Another thought lately is: Casio wants to sell the newer PX120 and PX320 (came out in U.S. in about Feb. - March 2008) and so in comparing features and price, these newer models look more attractive than the PX200. I just saw that a few sellers are offering the PX320 with a simple stand and bench for very close to the same price as the PX200 (which isn't available anyway). A couple of advantages of the PX320 are the registration bank for saving settings and the line in feature.

There are certain risks with online shopping even if it may be cheaper upfront. Your local stores may pricematch any deal you find online.

If you are not in a hurry, there may be discounts offered throughout the holidays and after. That was the killer deal I got in January, $150 off of purchases over $500 from Music123.

About MIDI, I haven't tried it yet, we have a Mac and Casio doesn't supply a driver.

I've also heard Costco is offering the PX720 for about $650 but it is not portable.


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Oh. I've seen the PX120 online but assumed it was an older / less sophisticated model than the PX200. What's up with all these oddball model #s? Why can't they just say "This is our model 1. When it's obsolete, we'll replace it with the model 2."
Anyway, I'll now have to do some research to try to compare the PX200 with the 120 and 320. Do you have any first-hand experience as far as features, sound and most importantly, the feel of the weighted keys of the PX120/320 as compared to the PX200?

Uhg... and if this wasn't enough, while searching for the PX120 and 320, I discovered a PX110 and PX310. Hopefully those are just older models of the 120 / 320.

Thanks again.

Max.



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Casio PX-770 WE Privia

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    #14 - Casio Privia PX-110 digital piano repair

    Privia

    The Privia is a line of digital pianos and stage pianos manufactured by Casio. They have 4-layer stereo piano samples and up to 256 notes of polyphony, depending on model. All Privia models feature some kind of weighted keyboard action which simulates the action on an acoustic piano.

    First introduced in 2003, the Privia was originally designed to be a new competitor to other brands like Yamaha, Roland, and Kawai in budget digital piano products, but since then more exclusive pianos has been added to the line as well.

    Overview[edit]

    The original Privia was introduced by Casio in 2003, as a new concept within budget digital pianos, and is widely known for offering more advanced features and high-quality sound at affordable prices, being able to keep up with more expensive instruments. The first Privia was the PX-100. Like any other compact digital pianos, it was able to be played on a table or optional stand, and was equipped with a digital sound source created by independent sampling of various piano timbres.[3]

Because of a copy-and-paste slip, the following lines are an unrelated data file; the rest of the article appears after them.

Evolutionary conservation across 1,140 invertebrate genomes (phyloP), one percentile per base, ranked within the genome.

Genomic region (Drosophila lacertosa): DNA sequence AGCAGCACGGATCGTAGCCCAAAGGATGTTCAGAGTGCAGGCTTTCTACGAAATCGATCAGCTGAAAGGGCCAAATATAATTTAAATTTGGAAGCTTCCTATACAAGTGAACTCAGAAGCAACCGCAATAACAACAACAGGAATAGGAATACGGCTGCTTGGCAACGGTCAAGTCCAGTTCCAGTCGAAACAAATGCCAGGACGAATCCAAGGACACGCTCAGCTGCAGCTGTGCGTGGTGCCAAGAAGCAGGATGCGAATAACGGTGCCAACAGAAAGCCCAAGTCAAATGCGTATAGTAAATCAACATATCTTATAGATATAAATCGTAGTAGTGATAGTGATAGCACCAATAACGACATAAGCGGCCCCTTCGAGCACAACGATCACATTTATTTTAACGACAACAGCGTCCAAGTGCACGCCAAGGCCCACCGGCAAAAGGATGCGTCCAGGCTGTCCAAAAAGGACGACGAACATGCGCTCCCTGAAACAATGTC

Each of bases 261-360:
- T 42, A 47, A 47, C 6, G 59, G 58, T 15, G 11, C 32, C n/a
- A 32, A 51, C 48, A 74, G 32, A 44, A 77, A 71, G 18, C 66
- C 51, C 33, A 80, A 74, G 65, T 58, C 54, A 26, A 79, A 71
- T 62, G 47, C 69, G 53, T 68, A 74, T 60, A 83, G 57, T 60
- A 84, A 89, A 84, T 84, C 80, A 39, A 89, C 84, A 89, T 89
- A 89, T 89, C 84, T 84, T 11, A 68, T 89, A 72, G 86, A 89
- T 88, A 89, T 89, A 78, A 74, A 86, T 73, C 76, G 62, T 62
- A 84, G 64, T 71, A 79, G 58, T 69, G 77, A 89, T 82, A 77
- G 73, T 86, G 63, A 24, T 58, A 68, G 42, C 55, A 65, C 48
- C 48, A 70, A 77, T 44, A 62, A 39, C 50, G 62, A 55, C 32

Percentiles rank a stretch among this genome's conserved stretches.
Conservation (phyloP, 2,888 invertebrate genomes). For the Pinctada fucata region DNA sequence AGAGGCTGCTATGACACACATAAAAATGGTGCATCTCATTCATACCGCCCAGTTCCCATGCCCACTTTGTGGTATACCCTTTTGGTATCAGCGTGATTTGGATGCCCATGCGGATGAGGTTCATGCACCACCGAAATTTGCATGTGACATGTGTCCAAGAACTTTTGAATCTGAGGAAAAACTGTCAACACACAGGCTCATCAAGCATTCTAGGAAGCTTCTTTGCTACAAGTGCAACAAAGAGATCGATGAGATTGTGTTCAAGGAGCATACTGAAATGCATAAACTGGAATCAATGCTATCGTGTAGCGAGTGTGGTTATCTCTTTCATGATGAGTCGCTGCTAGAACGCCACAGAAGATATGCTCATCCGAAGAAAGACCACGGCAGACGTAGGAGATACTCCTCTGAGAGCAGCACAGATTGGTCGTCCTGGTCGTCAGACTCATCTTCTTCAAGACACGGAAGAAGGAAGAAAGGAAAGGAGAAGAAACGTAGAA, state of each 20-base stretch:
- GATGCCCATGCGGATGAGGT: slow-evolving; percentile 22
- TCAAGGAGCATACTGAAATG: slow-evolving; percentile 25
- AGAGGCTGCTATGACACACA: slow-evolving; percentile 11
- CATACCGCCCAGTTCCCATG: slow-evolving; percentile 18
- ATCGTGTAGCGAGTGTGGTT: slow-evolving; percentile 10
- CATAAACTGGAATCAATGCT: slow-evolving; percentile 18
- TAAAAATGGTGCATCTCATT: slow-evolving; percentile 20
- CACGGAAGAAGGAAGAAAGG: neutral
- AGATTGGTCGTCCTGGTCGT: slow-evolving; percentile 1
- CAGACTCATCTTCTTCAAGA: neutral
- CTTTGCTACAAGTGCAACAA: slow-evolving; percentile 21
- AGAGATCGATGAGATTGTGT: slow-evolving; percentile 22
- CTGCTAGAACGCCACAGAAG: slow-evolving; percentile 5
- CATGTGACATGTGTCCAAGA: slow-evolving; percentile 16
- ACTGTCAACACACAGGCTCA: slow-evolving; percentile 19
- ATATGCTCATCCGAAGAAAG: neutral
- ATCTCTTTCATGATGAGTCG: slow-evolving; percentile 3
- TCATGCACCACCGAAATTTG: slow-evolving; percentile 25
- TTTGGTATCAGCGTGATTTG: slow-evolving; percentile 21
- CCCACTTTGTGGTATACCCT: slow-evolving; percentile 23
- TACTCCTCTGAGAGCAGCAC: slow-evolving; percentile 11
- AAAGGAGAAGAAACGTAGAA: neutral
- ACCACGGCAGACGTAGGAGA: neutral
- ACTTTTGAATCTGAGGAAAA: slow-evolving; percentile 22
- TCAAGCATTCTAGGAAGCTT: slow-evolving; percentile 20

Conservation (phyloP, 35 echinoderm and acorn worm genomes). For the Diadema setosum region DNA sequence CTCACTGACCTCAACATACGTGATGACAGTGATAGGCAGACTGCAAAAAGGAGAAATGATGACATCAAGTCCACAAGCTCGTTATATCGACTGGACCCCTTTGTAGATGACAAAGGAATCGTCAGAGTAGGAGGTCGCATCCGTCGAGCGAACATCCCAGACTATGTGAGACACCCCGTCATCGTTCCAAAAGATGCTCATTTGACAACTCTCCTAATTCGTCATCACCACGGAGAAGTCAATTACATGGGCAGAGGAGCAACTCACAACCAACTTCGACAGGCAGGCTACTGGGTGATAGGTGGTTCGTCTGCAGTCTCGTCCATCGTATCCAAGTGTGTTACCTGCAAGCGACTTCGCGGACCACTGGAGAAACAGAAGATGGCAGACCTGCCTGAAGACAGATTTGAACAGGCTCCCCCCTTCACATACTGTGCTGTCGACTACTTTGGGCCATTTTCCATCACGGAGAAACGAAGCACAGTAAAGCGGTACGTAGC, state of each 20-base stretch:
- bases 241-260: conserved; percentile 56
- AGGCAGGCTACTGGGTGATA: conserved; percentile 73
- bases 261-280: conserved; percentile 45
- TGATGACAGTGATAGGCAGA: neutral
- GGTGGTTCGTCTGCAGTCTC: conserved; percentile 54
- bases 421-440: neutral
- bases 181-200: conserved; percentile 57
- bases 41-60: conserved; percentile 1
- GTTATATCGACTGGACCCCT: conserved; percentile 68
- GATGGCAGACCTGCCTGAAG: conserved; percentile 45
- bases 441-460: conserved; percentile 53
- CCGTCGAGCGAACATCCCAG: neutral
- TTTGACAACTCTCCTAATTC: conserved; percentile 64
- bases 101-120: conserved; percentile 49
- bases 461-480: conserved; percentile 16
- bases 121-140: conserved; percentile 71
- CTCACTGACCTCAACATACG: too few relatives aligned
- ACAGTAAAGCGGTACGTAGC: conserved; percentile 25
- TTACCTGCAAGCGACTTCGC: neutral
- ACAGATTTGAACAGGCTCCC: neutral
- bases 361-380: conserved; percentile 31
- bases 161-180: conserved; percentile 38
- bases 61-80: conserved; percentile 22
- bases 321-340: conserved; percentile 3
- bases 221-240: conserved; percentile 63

The first generation Privia was produced from 2003 to 2006, and utilizes the Zygotech Polynomial Interpolation (ZPI) synthesis sound engine, as used in Casio's numerous former flagship keyboards. Second generation follows from 2006 to 2009, using similar sound engine.

    The third generation was introduced in 2009, featuring an all new Linear Morphing AiF (Acoustic and Intelligent Filtering) sound engine with 4-level dynamic stereo piano sampling and 128-note polyphony.

    The fourth generation is the current version of the Privia, first introduced in 2012 . It uses the improved rendition of Linear Morphing AiF engine, called Multi-Dimensional Acoustic and Intelligent Resonator (AiR) sound engine, featuring a revamped 4-layer sampling and new features such as simulated sympathetic resonance, adjustable key sensor response (referred to as "Hammer Response"), half-damper effect, pedal noises and key-off simulation.

    Minor update of fourth generation is introduced in 2015, with some models included color touchscreen and improved built-in speaker system, as well as updated various features with few models has up to 256-note polyphony.

    Keyboard action[edit]

    As with other digital pianos, the Privia features a fully weighted keyboard action to simulate the action on an acoustic piano.

    This key action consist of a mechanical system of small "hammers" and weights attached to each keys that will lift up when the key is pressed, while the keys trigger the sensors to generate sound. The sensors are located in the bottom of the keyboard, similar to that of a synthesizer keyboard action

    Throughout various incarnations, the key action has undergone several changes over time:

    Scaled Hammer Action (2003–2008 models)[edit]

    The original keyboard action, featuring a single or double sensors installed below the keybed. The weights are attached far back to the keys, giving it a slight resistance after the keys are released. It is also have a simulated weight in which lower notes are heavier than higher ones.